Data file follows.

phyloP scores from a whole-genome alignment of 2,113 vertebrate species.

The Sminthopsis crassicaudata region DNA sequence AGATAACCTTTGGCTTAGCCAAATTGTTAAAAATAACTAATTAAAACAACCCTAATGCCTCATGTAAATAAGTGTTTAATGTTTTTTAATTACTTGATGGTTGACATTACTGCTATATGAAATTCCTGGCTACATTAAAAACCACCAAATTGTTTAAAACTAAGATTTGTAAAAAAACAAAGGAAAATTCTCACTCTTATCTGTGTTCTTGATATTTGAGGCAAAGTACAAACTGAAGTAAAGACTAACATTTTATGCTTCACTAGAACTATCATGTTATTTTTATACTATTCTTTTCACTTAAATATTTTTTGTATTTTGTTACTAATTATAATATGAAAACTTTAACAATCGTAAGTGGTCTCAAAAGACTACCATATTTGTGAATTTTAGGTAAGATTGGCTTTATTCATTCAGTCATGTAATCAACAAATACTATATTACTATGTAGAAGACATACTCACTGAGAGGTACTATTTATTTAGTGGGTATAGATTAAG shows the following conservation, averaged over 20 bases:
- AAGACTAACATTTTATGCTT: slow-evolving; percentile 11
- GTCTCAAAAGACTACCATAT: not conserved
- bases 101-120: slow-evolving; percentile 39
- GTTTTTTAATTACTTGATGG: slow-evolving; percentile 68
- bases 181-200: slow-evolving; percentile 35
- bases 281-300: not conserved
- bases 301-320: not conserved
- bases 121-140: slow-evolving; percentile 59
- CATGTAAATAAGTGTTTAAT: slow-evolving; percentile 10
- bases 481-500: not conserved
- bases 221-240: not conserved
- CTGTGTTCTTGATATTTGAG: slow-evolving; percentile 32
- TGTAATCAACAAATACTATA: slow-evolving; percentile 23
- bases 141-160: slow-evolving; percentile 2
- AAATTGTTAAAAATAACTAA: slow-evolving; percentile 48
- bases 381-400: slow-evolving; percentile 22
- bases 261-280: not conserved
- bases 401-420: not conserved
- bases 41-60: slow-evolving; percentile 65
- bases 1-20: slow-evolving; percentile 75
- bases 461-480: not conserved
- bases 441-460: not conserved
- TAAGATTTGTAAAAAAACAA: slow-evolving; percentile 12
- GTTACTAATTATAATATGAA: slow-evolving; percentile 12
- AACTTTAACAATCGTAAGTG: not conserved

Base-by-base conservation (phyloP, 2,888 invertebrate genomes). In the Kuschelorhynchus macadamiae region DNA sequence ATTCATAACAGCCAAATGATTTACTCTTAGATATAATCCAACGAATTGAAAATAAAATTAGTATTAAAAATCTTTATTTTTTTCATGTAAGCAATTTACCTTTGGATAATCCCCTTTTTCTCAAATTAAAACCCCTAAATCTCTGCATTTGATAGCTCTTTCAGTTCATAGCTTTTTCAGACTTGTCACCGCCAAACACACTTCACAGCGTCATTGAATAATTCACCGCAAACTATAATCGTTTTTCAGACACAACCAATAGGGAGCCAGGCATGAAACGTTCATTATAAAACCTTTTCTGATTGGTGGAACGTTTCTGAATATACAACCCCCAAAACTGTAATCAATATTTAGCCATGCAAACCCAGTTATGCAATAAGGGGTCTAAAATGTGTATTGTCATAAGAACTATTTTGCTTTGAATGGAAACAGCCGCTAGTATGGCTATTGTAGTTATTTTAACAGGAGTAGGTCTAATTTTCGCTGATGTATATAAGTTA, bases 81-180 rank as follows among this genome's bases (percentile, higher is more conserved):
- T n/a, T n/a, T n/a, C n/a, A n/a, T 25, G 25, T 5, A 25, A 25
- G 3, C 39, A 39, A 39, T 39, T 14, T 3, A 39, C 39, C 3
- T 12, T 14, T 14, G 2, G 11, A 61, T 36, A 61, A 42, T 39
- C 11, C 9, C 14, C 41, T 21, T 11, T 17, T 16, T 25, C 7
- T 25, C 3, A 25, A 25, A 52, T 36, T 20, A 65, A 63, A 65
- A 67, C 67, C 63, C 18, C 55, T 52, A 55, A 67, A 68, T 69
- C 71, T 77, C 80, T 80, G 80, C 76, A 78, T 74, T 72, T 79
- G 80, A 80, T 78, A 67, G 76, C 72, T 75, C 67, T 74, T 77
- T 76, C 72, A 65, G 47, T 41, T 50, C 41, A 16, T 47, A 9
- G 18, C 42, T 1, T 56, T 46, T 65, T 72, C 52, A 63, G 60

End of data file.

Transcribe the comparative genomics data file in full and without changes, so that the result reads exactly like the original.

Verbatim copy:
phyloP scores from a whole-genome alignment of 2,113 vertebrate species.

The Sminthopsis crassicaudata region DNA sequence AGATAACCTTTGGCTTAGCCAAATTGTTAAAAATAACTAATTAAAACAACCCTAATGCCTCATGTAAATAAGTGTTTAATGTTTTTTAATTACTTGATGGTTGACATTACTGCTATATGAAATTCCTGGCTACATTAAAAACCACCAAATTGTTTAAAACTAAGATTTGTAAAAAAACAAAGGAAAATTCTCACTCTTATCTGTGTTCTTGATATTTGAGGCAAAGTACAAACTGAAGTAAAGACTAACATTTTATGCTTCACTAGAACTATCATGTTATTTTTATACTATTCTTTTCACTTAAATATTTTTTGTATTTTGTTACTAATTATAATATGAAAACTTTAACAATCGTAAGTGGTCTCAAAAGACTACCATATTTGTGAATTTTAGGTAAGATTGGCTTTATTCATTCAGTCATGTAATCAACAAATACTATATTACTATGTAGAAGACATACTCACTGAGAGGTACTATTTATTTAGTGGGTATAGATTAAG shows the following conservation, averaged over 20 bases:
- AAGACTAACATTTTATGCTT: slow-evolving; percentile 11
- GTCTCAAAAGACTACCATAT: not conserved
- bases 101-120: slow-evolving; percentile 39
- GTTTTTTAATTACTTGATGG: slow-evolving; percentile 68
- bases 181-200: slow-evolving; percentile 35
- bases 281-300: not conserved
- bases 301-320: not conserved
- bases 121-140: slow-evolving; percentile 59
- CATGTAAATAAGTGTTTAAT: slow-evolving; percentile 10
- bases 481-500: not conserved
- bases 221-240: not conserved
- CTGTGTTCTTGATATTTGAG: slow-evolving; percentile 32
- TGTAATCAACAAATACTATA: slow-evolving; percentile 23
- bases 141-160: slow-evolving; percentile 2
- AAATTGTTAAAAATAACTAA: slow-evolving; percentile 48
- bases 381-400: slow-evolving; percentile 22
- bases 261-280: not conserved
- bases 401-420: not conserved
- bases 41-60: slow-evolving; percentile 65
- bases 1-20: slow-evolving; percentile 75
- bases 461-480: not conserved
- bases 441-460: not conserved
- TAAGATTTGTAAAAAAACAA: slow-evolving; percentile 12
- GTTACTAATTATAATATGAA: slow-evolving; percentile 12
- AACTTTAACAATCGTAAGTG: not conserved

Base-by-base conservation (phyloP, 2,888 invertebrate genomes). In the Kuschelorhynchus macadamiae region DNA sequence ATTCATAACAGCCAAATGATTTACTCTTAGATATAATCCAACGAATTGAAAATAAAATTAGTATTAAAAATCTTTATTTTTTTCATGTAAGCAATTTACCTTTGGATAATCCCCTTTTTCTCAAATTAAAACCCCTAAATCTCTGCATTTGATAGCTCTTTCAGTTCATAGCTTTTTCAGACTTGTCACCGCCAAACACACTTCACAGCGTCATTGAATAATTCACCGCAAACTATAATCGTTTTTCAGACACAACCAATAGGGAGCCAGGCATGAAACGTTCATTATAAAACCTTTTCTGATTGGTGGAACGTTTCTGAATATACAACCCCCAAAACTGTAATCAATATTTAGCCATGCAAACCCAGTTATGCAATAAGGGGTCTAAAATGTGTATTGTCATAAGAACTATTTTGCTTTGAATGGAAACAGCCGCTAGTATGGCTATTGTAGTTATTTTAACAGGAGTAGGTCTAATTTTCGCTGATGTATATAAGTTA, bases 81-180 rank as follows among this genome's bases (percentile, higher is more conserved):
- T n/a, T n/a, T n/a, C n/a, A n/a, T 25, G 25, T 5, A 25, A 25
- G 3, C 39, A 39, A 39, T 39, T 14, T 3, A 39, C 39, C 3
- T 12, T 14, T 14, G 2, G 11, A 61, T 36, A 61, A 42, T 39
- C 11, C 9, C 14, C 41, T 21, T 11, T 17, T 16, T 25, C 7
- T 25, C 3, A 25, A 25, A 52, T 36, T 20, A 65, A 63, A 65
- A 67, C 67, C 63, C 18, C 55, T 52, A 55, A 67, A 68, T 69
- C 71, T 77, C 80, T 80, G 80, C 76, A 78, T 74, T 72, T 79
- G 80, A 80, T 78, A 67, G 76, C 72, T 75, C 67, T 74, T 77
- T 76, C 72, A 65, G 47, T 41, T 50, C 41, A 16, T 47, A 9
- G 18, C 42, T 1, T 56, T 46, T 65, T 72, C 52, A 63, G 60